Two of Tom Cable’s first words after getting fired by the Seahawks were two of his favorites.
The Seahawks released a statement from Cable on Thursday. It was one day after what wasn’t really cool but just plain cold for the 1982 graduate of Snohomish High School: the Seahawks firing its offensive line coach, assistant head coach and running-game coordinator since 2011.
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The last two seasons have been a referendum on the vast authority and decision-making responsibility coach Pete Carroll and general manager John Schneider gave the 53-year-old Cable on scouting, evaluating, drafting, signing and developing offensive linemen. That’s from Cable being on college campuses working out Germain Ifedi, Ethan Pocic, Terry Poole, Mark Glowinski among the league-leading 16 offensive linemen the Seahawks have drafted since 2011. That was the year Cable joined Seattle’s staff after the Oakland Raiders fired him as their head coach.
That referendum failed.
Five of those 16 linemen--nearly one-third--Seattle has drafted with Cable’s input since 2011 never started a game for the Seahawks (Poole, Garrett Scott, Kristjan Sokoli, Justin Senior, Ryan Seymour). Three others started fewer than nine games: Michael Bowie, Rees Odhiambo and Joey Hunt (Odhiambo and Hunt, 2016 draft choices, are still on the team).
Cable was also Seattle’s run-game coordinator. He mentored and meshed running backs with those blockers in a unique arrangement: other NFL offensive coordinators don’t have to share responsibilities in the running game with another assistant. The Seahawks have gone from the NFL’s top five rushing offense in 2012, ‘13, ‘14 and ‘15--when Marshawn Lynch was romping in Cable’s zone-running schemes and Seattle played in two Super Bowls--to 25th and 23rd the last two seasons. That’s been with injured and relatively anonymous successors to Lynch. Take away quarterback and team-rushing leader Russell Wilson’s scramble yards he got in 2017 avoiding sacks on plays that weren’t supposed to be runs and the Seahawks would have been 32nd, dead last, in rushing offense.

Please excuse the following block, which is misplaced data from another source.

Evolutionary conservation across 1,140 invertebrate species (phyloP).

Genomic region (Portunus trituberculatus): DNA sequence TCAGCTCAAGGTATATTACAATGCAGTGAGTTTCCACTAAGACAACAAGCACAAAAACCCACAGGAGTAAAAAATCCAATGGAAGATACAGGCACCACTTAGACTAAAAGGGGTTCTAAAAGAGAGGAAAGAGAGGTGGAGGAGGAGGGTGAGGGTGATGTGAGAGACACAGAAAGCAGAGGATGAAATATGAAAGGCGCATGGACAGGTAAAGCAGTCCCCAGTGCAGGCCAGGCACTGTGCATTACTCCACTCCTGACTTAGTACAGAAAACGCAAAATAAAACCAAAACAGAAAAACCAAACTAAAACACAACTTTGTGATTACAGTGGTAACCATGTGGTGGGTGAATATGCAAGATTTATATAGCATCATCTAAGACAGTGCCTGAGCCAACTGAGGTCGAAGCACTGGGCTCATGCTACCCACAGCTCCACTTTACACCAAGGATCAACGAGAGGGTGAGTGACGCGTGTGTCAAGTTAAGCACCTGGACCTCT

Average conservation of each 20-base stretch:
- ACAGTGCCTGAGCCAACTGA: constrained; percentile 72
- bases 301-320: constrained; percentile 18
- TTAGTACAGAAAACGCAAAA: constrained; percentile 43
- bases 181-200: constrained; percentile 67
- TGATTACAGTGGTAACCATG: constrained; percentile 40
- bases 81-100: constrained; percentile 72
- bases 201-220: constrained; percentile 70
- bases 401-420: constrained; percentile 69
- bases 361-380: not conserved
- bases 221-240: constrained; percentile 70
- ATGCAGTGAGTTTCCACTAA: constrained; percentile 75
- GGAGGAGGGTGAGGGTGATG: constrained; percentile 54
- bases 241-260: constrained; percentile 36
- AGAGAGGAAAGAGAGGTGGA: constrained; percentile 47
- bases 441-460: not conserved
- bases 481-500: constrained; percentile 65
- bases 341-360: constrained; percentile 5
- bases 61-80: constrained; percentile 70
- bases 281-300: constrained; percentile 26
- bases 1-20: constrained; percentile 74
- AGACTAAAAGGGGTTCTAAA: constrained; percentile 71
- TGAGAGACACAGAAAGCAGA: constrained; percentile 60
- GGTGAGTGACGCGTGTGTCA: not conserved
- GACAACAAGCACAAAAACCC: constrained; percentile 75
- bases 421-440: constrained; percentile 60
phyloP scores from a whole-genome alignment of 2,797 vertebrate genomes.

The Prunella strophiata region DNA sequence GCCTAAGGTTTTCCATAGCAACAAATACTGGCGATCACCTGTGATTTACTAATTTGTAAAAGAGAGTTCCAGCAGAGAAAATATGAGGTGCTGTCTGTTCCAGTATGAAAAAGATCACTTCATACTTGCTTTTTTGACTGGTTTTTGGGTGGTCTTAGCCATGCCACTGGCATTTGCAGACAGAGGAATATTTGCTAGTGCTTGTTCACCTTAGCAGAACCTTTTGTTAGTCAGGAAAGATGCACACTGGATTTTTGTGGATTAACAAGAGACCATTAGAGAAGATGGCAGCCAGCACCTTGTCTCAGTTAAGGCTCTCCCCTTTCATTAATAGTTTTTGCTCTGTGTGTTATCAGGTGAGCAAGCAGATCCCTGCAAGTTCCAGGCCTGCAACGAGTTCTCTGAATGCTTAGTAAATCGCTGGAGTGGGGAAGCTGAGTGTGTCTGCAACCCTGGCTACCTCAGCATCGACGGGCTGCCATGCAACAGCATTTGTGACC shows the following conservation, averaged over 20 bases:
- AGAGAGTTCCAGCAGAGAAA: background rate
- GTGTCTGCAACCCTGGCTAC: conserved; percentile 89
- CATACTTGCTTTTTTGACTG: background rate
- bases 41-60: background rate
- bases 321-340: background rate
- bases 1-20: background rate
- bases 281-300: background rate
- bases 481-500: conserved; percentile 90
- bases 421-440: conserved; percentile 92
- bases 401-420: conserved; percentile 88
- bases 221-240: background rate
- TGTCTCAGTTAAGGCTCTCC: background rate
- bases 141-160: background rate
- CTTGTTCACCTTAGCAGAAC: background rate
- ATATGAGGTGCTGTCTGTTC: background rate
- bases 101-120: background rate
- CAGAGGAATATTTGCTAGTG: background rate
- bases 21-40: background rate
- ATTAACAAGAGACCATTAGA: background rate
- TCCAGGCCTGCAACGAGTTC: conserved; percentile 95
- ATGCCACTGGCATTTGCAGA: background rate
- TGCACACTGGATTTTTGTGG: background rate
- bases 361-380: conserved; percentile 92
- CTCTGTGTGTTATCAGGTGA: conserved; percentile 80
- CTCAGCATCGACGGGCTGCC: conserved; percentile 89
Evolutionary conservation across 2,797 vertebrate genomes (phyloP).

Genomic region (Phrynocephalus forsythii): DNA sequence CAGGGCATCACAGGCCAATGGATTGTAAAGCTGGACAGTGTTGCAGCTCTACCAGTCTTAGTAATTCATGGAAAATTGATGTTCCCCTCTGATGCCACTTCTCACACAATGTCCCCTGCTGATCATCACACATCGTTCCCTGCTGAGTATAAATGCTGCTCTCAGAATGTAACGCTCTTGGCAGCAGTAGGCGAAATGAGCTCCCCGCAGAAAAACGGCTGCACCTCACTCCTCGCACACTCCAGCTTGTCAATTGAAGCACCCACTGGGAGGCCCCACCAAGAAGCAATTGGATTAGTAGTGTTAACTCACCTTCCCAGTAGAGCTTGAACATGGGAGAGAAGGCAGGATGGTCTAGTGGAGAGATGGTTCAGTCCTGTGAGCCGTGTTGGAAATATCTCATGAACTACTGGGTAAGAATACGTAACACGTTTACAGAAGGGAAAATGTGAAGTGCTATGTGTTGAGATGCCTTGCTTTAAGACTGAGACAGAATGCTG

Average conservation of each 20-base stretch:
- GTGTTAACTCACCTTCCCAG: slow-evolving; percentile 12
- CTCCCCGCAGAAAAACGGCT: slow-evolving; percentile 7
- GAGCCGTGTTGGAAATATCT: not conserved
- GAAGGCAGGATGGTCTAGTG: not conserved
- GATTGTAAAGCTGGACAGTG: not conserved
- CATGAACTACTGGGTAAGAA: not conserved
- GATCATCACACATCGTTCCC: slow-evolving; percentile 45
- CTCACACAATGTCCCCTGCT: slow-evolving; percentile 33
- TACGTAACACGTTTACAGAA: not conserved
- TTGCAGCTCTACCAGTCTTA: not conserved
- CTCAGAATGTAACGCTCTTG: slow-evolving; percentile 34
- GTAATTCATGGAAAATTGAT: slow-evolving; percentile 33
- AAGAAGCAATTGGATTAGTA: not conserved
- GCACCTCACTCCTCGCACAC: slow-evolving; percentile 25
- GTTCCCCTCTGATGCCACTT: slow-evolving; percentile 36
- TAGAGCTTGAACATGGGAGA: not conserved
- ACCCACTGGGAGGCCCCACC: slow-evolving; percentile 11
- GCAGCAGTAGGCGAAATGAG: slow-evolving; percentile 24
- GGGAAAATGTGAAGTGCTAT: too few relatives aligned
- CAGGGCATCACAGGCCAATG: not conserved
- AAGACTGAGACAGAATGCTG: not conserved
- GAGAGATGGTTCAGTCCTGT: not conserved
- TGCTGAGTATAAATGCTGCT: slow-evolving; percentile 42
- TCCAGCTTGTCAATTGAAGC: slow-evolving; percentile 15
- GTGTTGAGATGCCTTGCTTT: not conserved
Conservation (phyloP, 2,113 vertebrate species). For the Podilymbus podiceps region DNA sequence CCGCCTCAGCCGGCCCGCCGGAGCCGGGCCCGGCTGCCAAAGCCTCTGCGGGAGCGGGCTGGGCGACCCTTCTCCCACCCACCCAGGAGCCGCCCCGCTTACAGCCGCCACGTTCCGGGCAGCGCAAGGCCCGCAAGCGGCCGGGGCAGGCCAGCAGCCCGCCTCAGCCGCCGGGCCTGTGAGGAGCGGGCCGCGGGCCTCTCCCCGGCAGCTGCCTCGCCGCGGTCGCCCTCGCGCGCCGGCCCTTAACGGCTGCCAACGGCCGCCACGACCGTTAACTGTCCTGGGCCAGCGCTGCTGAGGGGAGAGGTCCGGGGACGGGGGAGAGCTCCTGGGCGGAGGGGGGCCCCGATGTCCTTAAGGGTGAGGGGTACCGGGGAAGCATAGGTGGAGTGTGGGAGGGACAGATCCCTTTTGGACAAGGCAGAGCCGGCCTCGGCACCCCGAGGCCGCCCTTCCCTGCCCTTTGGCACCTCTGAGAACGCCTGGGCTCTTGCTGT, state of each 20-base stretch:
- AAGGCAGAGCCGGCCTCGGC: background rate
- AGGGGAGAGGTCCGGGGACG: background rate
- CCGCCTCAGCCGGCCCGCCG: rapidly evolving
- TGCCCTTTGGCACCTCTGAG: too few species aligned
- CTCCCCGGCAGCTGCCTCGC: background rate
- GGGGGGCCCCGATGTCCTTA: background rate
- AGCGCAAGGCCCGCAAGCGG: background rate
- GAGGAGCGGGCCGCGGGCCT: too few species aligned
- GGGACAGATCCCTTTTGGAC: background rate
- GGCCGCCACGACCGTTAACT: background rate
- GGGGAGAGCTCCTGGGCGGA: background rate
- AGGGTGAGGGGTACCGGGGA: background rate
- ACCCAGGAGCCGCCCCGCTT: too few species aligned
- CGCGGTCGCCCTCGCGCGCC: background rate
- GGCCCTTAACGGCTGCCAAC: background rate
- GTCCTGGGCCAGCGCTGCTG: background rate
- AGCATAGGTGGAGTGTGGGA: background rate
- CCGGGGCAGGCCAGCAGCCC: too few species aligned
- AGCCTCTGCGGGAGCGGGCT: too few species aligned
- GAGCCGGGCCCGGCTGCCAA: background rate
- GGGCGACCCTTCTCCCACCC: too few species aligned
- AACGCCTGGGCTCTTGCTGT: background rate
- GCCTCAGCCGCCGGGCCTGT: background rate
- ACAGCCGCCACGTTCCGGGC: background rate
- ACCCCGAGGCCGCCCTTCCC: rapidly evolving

The hiring of Cable’s replacement will signal whether Carroll still believes in the zone-read run game, or whether the Seahawks will change to a line coach that teaches more straight-ahead, man-on-man blocking for a rushing offense.
Wednesday’s firings of Cable--and the double move of also firing offensive coordinator and play caller Darrell Bevell--signaled how far away Carroll believes Seattle’s offense had gotten from where he wants it to be.